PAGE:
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Prosecutors Who Released Xeros Prosecuted

Christodoulos Xeros reading his terrorist manifesto on the Internet
Christodoulos Xeros reading his terrorist manifesto on the Internet

Two prosecutors who authorized the first – and last – furlough for convicted November 17 terrorist Christodoulos Xeros who vanished earlier this month, are facing charges of negligence for their role in releasing a man serving six life sentences for his part in six assassinations, including five Americans attached to the U.S. Embassy over the years.
Xeros didn’t return to prison while while on a nine-day leave and has since vowed to return to terrorism, saying he would target political leaders with death for approving harsh austerity measures on the orders of international lenders.
Xeros was given seven furloughs and the investigation is said to be concentrating on the prosecutor who authorized the first, as well as the one who approved the last one from which he walked away.
There are three people on the Kordyallos Prison board, including a warden and social worker as well as the prosecutor. For his last furlough, Xeros got unanimous consent, Justice Ministry officials told The National Herald, defending his release on the grounds that he had returned from six previous leaves.
The investigation has reportedly already rapidly accumulated evidence against the prosecutors, who were not named, and the results are due to be passed on to the state’s highest court on Jan. 27.
Greek officials have continued to feud over who was responsible and pointing fingers at each other although Public Order Minister Nikos Dendias said he didn’t want to get into it with Justice Minister Charalambos Athanasiou over who was responsible for Xeros’s disappearance.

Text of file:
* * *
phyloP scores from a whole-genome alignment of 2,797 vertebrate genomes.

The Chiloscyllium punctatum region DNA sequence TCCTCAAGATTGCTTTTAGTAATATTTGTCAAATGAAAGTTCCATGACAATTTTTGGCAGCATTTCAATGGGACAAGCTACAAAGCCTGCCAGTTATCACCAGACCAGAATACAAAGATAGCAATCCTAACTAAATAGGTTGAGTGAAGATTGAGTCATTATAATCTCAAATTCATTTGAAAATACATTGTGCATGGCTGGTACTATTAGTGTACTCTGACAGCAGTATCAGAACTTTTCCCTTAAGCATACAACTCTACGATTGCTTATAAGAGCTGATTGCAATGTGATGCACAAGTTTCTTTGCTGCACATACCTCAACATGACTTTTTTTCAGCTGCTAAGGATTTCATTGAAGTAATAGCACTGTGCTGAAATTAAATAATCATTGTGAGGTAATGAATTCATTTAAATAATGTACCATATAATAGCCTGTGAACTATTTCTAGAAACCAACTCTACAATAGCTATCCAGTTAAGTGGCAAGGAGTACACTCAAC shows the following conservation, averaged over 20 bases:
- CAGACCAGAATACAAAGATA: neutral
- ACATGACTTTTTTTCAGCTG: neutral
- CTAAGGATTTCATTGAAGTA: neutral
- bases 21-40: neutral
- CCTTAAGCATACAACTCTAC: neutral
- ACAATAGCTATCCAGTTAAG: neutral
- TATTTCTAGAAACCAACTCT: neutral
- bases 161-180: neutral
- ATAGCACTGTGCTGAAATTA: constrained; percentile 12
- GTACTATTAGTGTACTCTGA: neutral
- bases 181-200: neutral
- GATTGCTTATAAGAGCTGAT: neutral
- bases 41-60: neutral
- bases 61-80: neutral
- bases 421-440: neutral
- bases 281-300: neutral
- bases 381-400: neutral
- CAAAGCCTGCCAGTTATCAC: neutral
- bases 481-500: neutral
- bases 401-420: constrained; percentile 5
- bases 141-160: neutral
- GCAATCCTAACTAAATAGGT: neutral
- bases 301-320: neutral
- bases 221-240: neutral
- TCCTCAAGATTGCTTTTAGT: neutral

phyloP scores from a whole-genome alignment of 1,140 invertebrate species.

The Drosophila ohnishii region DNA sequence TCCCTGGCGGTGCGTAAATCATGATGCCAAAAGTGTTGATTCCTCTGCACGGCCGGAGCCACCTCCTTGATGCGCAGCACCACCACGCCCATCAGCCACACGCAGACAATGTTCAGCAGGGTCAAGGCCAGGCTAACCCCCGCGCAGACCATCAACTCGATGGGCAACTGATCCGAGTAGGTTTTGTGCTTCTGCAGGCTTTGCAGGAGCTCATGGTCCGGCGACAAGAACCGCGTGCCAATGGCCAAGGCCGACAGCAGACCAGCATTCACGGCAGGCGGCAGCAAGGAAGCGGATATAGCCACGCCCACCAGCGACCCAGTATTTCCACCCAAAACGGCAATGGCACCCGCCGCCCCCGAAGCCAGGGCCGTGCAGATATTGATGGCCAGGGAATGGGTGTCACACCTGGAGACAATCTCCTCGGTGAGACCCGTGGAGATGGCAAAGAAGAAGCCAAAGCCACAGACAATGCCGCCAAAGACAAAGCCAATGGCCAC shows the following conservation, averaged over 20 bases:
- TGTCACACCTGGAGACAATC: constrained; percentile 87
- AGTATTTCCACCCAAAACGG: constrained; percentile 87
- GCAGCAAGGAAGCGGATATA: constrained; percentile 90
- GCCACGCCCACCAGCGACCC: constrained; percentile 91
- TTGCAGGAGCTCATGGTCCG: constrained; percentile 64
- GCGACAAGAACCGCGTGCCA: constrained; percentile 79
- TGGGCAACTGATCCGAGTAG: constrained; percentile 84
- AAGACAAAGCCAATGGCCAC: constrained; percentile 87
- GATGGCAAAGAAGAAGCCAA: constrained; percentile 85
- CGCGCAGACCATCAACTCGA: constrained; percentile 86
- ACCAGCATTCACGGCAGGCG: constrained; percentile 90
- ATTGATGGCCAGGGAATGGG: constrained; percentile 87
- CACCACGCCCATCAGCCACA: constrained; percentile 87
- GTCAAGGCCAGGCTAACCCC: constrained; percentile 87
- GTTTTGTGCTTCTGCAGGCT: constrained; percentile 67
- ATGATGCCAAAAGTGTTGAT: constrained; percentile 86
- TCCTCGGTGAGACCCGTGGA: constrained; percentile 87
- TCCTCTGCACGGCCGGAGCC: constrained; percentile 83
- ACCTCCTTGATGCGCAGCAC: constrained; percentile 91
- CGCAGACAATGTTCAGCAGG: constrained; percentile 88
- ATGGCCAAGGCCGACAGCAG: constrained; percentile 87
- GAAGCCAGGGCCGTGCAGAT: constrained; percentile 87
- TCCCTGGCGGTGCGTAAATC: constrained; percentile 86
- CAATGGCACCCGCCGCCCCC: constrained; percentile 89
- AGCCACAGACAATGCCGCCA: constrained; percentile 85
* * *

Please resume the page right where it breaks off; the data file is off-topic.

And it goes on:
“We all known what happened but now we’re looking to tomorrow,” said Dendias after Athanasiou suggested that it was Dendias’s fault that Xeros was let go. Prime Minister Antonis Samaras, the New Democracy Conservative leader who campaigned in 2012 on a law-and-order platform, is now reportedly looking into ways to change the law that allows all prisoners – including mass murderers – to be considered for furloughs.
The major opposition Coalition of the Radical Left (SYRIZA) party that has been accused of harboring sympathies for anarchists and terrorists, has spoken out about Xiros’ release and asked why he was allowed to leave prison.
Eleni Zaroulia, a Member of Parliament from the neo-Nazi Golden Dawn whose party leader – her husband – Nikos Michaloliakos is being detained in jail along with half a dozen other party officials pending trial on charges of operating a criminal gang – was disciplined for questioning Athanasiou.
Parliament imposed disciplinary measures against her, proposing that a quarter of her salary be withheld, after she called Athanassiou a “lout” following his response to a question about furloughs to prison inmates.
Christos Markoyiannakis, who was presiding over the debate in the House, called for the action to be taken against Zaroulia after the latter hurled verbal abuse at Athanassiou, having suggested earlier that the minister had no “shame.”

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